The sad thing is how the racist keep coming to the surface. And that's where I think schools have failed to engineer that social change which would have gotten us to that masyarakat madani goal we set many years ago. I remember we were taught to watch our words during our school days. Rude and obnoxious behaviour would be severely dealt with. The teachers were also concerned about character building and how we should carry ourselves. And they did their duties well. School was not just for the academic stuff. It was also a finishing school. Over the years, for me it was 7 years in secondary school, we learned to watch our words. Till today, I can never bring myself to call an Indian, Hindu. I used to be quite taken aback by how some of my friends would use the terms Hindu or Keling quite freely when I first came to Kedah. And a bigger surprise was how easily my Malay students would call each other babi (pigs) at the slightest bit of provocation. Yet, if I were to utter that same word to my students, the kids would balk with righteousness and feign hurt. Even derogatory terms get their okay moments - depends on who utters it. Observe the Chinese kids and you get the same thing too... juvenile mischiefs are very predictable. And sometimes we don't outgrow that juvenile tendency because we weren't corrected as students ourselves.
Now in an environment where everyone is one equal footing, dealing with such kinds of issues would be quite straightforward. But we're not. Wrong doers are not dealt with in a way that conveys the right message. You get the impression that bullies are at work. And we know how bullies work... they bulldoze you into accepting their ways. When they accommodate, it means they are being benevolent. So on the outside, sometimes we appear to be civil but in reality we're actually like the shiny apple which looks delicious on the outside but actually has lots of worms inside.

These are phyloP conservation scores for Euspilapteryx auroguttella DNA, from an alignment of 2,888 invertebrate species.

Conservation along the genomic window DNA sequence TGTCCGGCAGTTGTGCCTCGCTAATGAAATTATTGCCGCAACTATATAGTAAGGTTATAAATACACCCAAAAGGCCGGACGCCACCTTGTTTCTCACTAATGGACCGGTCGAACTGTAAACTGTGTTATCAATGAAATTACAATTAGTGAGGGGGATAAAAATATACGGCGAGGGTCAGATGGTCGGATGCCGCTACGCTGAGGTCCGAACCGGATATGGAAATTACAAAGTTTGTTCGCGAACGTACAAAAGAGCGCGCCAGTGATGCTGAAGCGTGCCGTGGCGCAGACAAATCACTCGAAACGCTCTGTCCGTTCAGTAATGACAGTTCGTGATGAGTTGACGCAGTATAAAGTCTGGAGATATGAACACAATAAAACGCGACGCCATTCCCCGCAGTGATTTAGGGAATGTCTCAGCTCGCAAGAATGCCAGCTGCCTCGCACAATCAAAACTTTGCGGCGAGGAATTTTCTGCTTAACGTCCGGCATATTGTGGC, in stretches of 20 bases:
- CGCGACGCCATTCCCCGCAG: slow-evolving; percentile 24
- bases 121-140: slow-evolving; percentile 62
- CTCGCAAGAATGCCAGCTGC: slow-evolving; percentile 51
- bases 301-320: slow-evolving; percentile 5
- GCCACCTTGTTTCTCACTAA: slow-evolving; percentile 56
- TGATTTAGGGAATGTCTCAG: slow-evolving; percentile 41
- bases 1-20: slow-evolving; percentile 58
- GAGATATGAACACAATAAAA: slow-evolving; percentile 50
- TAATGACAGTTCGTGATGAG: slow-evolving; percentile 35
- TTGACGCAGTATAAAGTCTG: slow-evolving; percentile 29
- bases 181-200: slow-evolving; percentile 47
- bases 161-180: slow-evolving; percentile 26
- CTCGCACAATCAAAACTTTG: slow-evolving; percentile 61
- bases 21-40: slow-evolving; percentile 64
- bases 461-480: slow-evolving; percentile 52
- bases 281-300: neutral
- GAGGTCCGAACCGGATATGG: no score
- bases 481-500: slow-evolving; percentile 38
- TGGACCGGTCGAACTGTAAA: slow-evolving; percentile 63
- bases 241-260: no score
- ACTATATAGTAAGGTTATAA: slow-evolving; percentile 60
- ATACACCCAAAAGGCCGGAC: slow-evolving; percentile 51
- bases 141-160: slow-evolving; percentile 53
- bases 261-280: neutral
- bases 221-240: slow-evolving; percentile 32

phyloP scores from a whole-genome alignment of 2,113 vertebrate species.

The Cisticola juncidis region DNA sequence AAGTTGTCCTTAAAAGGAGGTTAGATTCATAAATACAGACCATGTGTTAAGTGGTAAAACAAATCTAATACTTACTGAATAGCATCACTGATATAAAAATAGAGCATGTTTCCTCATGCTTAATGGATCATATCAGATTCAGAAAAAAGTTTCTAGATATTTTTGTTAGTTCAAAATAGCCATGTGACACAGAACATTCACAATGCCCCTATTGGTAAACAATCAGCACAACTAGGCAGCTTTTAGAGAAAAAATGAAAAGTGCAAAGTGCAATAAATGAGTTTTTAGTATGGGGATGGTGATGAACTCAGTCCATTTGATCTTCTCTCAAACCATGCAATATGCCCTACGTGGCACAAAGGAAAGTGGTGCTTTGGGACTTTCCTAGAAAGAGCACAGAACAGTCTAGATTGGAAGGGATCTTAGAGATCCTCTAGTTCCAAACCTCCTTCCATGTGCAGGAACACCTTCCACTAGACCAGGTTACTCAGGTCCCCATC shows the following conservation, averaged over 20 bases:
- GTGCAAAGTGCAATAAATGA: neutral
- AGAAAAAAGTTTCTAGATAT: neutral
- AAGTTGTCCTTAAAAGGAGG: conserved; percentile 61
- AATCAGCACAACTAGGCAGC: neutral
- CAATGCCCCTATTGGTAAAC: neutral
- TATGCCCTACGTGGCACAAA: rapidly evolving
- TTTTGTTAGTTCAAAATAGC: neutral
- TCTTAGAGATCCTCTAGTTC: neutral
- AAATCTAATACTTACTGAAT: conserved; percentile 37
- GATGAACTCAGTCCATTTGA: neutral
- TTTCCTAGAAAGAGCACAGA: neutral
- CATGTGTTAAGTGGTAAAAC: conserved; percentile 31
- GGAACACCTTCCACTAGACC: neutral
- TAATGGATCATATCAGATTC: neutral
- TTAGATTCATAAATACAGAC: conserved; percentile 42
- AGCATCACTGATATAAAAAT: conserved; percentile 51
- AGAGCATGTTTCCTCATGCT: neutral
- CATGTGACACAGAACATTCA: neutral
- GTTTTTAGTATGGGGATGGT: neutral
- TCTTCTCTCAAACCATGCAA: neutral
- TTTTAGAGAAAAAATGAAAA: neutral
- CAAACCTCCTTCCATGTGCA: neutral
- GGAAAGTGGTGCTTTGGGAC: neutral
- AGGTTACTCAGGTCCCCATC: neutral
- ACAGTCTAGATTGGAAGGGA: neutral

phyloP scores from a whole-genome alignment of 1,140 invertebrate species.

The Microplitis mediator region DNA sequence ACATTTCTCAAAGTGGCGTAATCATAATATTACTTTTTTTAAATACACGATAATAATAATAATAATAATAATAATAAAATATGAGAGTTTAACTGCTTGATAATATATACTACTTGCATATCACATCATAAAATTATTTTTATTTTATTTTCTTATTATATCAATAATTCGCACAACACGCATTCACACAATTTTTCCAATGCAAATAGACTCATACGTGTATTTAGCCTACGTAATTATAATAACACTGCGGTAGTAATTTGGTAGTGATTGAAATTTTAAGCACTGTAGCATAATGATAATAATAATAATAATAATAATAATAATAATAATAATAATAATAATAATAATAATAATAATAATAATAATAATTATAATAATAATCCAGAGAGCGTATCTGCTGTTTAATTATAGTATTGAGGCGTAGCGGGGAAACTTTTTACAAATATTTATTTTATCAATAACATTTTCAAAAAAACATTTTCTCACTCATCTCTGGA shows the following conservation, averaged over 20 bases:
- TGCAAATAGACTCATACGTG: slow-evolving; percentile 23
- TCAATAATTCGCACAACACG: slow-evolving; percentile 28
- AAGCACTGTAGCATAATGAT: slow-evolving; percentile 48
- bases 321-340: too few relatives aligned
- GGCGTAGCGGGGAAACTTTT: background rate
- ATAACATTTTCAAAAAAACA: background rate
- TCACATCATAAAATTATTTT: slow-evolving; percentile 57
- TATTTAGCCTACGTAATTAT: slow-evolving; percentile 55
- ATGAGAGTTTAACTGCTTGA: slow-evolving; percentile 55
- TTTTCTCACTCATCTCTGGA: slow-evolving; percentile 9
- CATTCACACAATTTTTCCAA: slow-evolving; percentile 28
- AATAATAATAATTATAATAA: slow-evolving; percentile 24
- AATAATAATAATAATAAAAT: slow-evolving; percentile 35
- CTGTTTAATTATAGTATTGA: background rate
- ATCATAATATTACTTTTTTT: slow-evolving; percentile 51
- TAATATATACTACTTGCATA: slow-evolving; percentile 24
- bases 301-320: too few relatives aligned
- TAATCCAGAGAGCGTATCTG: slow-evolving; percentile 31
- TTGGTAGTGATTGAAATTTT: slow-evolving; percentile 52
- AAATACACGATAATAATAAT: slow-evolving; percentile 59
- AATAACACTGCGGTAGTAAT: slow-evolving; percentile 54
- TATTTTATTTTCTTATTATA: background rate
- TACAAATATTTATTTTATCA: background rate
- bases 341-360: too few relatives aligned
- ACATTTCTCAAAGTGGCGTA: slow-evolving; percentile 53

And that is why our schools have failed. Teachers have failed because they cannot suppress their own racism. And so either through action or words and sometimes both, they churn out more sublimal racists. Our education system remains fragmented. We still have way too many types of schools. How can we expect integration when kids do not learn and play together? And oh yes! The recent doing away with the quota for local students at international schools.. the chasm has just gotten bigger between the haves and haves not. The rich will get to learn in English while the have-nots will have to make do with an 'inferior' system. One of the the downfall of the great Roman Empire was this.
Demanding that this teacher be suspended or sacked? Well, like the Medusa, chopping one head won't kill her off. Other heads will grow to replace one lost head. We need to take a good look in the mirror why we have become more racist, or why more teachers seem to become rather unbecoming. Or perhaps we should take a good look at these teachers and take two steps back into the system which produced them. Our system is one that has not been behaving in the manner that benefits everyone equally. Ours is a system with sanctioned double standards.... else why should a rich Bumi get a 5% discount on a RM500 000 house while his 'fellow-citizen' who is a non-Bumi not get any discount? Isn't this also a form of gua tolong lu, lu sokong gua?
Kinda sad, the state of our affairs... but there's still hope yet.... I hope.